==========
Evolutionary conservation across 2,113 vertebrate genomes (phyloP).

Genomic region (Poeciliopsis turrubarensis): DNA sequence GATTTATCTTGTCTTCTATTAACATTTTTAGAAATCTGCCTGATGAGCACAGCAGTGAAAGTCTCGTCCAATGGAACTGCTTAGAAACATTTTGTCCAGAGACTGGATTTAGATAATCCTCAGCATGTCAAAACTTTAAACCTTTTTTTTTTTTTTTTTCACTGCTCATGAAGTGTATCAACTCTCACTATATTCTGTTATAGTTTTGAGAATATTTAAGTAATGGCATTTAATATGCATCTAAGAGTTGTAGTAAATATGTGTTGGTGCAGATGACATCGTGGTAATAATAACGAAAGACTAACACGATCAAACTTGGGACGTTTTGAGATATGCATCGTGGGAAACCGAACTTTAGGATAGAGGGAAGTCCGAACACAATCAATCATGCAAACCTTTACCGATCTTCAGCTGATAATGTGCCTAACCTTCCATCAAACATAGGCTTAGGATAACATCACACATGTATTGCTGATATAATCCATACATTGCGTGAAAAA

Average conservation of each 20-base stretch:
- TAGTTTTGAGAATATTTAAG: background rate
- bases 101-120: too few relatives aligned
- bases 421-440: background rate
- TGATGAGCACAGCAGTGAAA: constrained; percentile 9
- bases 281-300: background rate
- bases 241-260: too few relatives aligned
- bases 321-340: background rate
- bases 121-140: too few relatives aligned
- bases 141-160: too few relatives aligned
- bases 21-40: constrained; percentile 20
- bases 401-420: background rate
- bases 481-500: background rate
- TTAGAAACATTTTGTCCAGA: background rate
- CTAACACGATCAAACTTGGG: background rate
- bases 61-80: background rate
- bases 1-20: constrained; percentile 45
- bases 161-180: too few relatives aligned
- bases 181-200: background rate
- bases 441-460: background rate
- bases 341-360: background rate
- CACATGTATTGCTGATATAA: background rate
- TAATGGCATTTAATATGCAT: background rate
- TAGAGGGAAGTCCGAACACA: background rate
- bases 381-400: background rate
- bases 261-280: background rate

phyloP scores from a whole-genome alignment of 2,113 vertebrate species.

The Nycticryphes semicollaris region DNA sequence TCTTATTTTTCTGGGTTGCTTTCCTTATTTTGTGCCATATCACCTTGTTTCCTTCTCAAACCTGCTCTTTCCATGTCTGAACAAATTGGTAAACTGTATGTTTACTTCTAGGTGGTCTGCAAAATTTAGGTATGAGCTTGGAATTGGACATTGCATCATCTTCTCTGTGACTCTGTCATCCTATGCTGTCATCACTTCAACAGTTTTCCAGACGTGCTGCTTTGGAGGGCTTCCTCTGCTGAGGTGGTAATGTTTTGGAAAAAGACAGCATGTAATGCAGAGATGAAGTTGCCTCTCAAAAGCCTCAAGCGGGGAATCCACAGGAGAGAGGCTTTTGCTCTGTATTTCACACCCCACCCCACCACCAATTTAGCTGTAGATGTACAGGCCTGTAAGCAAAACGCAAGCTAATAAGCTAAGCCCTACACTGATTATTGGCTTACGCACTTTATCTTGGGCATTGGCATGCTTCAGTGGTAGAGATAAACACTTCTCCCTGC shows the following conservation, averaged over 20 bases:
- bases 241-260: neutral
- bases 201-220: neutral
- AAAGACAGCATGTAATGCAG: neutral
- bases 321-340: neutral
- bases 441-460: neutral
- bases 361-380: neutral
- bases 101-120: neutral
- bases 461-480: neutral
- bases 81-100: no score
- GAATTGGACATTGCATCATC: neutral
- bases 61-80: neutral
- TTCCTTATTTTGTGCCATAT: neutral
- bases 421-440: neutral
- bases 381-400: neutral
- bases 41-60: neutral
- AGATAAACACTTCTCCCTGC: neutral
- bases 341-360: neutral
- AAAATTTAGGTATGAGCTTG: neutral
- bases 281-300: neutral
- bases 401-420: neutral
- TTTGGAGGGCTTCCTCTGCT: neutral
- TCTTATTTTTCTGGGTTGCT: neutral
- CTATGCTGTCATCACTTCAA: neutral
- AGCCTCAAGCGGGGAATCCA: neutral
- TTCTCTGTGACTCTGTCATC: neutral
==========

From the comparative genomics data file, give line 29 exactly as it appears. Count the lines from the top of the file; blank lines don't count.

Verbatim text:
phyloP scores from a whole-genome alignment of 2,113 vertebrate species.